"Um, yeah, I'd like that," he flustered, slurping the water to keep his hands from shaking. He hadn't wanted to leave at all, but the situation had become almost untenable, and although walking away from an out of control man was not in his nature, especially when, under the usual circumstances, he might have been able to help, he had had to consider self, and preserve what little sanity he had left. Even if it had been, yet again, to the forfeiture of his health.
Blair toyed with the last few drops of water, swilling them around in the bottom.
"More?" Ellison's offer was yet another obfuscation. Under different circumstances, Blair would have been proud.
"No thanks, Jim." He rested the glass in his lap, and hitched his legs round and underneath him, getting comfortable, but finding himself nervously picking at the arm of the seat.
"How you feeling? Dizziness, nausea? You still feeling light-headed?" Even Ellison cringed at his lousy tactics.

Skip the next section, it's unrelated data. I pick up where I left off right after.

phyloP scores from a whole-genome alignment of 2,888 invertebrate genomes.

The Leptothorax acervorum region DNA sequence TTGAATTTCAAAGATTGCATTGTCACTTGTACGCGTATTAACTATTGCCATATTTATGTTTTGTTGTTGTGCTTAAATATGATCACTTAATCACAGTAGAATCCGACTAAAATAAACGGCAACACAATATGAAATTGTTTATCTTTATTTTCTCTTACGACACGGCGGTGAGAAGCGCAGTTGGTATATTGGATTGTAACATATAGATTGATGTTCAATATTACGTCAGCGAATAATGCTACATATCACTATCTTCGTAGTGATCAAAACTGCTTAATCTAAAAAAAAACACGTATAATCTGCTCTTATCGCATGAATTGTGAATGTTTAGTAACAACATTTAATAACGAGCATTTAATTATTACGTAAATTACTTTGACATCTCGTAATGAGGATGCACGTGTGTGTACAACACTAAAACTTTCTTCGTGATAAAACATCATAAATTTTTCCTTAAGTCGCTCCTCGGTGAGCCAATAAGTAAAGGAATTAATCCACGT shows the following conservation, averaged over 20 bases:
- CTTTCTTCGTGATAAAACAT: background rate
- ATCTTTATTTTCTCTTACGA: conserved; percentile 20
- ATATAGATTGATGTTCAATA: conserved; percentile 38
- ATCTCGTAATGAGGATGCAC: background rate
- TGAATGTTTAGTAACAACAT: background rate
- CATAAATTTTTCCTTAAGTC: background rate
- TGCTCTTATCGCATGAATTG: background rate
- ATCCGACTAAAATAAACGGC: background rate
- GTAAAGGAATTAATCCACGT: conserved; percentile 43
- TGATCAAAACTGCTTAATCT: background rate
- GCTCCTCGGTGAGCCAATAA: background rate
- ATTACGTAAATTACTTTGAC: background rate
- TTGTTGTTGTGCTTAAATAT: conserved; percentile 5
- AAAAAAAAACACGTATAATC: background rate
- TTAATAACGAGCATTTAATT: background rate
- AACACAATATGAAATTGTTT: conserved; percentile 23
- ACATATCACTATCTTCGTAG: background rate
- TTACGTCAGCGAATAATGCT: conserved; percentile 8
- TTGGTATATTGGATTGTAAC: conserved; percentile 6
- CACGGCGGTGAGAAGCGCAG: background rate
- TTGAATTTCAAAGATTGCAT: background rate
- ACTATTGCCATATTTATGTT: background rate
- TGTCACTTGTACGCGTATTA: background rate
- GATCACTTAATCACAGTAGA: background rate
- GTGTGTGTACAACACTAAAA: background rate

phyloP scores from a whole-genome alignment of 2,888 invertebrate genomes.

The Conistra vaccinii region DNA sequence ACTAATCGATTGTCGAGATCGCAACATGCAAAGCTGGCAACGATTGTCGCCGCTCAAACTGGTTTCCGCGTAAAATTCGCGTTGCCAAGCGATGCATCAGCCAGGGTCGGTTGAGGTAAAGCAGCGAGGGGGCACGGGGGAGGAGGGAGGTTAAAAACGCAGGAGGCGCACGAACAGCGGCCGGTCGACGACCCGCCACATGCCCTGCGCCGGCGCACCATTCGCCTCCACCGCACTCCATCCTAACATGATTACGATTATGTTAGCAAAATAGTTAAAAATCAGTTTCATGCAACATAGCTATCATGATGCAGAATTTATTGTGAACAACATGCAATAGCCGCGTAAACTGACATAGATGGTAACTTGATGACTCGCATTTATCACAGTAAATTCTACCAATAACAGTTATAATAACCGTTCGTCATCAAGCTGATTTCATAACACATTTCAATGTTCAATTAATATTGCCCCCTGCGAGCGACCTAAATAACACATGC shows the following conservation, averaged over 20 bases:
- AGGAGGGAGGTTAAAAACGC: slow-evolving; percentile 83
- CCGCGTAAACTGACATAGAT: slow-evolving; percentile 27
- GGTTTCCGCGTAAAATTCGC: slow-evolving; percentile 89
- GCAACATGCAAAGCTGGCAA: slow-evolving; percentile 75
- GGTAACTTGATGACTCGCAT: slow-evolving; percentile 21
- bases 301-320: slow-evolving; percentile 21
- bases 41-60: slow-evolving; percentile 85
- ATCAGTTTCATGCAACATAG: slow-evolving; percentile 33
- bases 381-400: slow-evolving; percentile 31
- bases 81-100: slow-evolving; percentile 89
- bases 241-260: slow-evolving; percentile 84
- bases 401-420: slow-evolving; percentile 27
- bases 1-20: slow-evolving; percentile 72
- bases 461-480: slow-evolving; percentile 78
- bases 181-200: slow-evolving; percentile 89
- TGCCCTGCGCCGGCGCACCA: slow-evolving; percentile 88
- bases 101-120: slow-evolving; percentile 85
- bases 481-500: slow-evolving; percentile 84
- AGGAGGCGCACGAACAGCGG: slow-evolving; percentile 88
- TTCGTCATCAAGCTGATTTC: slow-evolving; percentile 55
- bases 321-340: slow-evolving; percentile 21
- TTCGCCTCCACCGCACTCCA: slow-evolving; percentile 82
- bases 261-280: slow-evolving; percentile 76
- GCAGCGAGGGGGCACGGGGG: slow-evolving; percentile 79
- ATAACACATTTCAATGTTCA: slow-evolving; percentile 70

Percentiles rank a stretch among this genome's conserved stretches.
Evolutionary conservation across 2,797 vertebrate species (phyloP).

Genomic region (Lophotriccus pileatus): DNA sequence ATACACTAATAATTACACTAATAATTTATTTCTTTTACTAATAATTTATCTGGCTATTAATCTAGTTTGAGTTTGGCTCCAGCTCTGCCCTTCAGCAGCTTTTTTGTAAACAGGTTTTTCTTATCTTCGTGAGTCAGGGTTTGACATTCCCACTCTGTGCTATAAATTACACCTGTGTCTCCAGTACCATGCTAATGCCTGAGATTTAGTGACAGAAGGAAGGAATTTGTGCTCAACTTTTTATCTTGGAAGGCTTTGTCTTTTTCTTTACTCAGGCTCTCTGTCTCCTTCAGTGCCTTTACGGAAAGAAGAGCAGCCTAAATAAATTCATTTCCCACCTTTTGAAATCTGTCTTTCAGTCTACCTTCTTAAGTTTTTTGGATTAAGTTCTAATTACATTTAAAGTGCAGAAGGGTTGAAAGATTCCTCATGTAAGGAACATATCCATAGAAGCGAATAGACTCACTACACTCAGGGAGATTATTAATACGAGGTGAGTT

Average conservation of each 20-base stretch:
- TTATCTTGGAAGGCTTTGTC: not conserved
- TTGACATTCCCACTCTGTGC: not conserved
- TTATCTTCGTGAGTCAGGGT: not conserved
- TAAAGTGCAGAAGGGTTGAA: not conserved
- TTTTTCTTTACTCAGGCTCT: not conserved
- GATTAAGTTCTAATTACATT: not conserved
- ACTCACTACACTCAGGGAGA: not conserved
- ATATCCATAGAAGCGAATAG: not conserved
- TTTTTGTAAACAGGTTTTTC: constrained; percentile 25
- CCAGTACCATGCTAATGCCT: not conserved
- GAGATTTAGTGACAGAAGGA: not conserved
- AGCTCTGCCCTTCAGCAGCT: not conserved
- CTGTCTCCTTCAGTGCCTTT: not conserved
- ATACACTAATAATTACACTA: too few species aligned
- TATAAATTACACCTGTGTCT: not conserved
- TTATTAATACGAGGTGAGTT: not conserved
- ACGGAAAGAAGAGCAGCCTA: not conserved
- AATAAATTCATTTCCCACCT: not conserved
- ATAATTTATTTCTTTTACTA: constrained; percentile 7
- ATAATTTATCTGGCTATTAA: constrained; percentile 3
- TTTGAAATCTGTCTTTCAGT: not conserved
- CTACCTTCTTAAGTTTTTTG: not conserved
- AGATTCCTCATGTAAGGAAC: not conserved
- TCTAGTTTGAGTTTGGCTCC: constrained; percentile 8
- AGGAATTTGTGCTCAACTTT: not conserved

"Actually, Jim, yes." Blair leant forward and banged the glass on the table, a little heavier than planned. "I feel light-headed, and my side's hurting. The pain meds I took earlier didn't kick in, or if they did, they've worn off again. I feel quite nauseous, but I know that's part of what's been wrong, and the recovery process." He turned sharply to Jim. "So that's me. How are you?"
"My eye's aching, and probably looks reasonably stunning. My hand's itching and the dial won't work, or it's stuck. I've got a headache," Jim couldn't believe how easy this was. "And I'm hungry."
"Okay," Blair smiled, genuinely. "That worked. Next?"
"Yeah, your turn."
Jim craved the easy relationship of before, but wasn't sure whether too much water had passed under the bridge - or another such cliché. There were a hoard of butterflies loose in his stomach and he realized that he was more nervous now of getting this friendship wrong, than he had been when sent on his first mission out of army training.
"Do you remember when you had taken that Golden crap, and how it affected you in the basement garage of the PD?" It wasn't exactly circumventing the problem, but it was the only analogy he could manage.
"Well, I don't remember much apart from what people told me."
Jim's mouth was so dry he grabbed up the last few drops of Blair's water and swigged it down. "In the garage you trusted me."
"Actually," he countered, "From what I was told, you got me to believe that clapping my hands got rid of the golden fire people." He shuddered at the memory of those fiery suffering souls that still crept unbidden into his memory - he sure as hell remembered that part.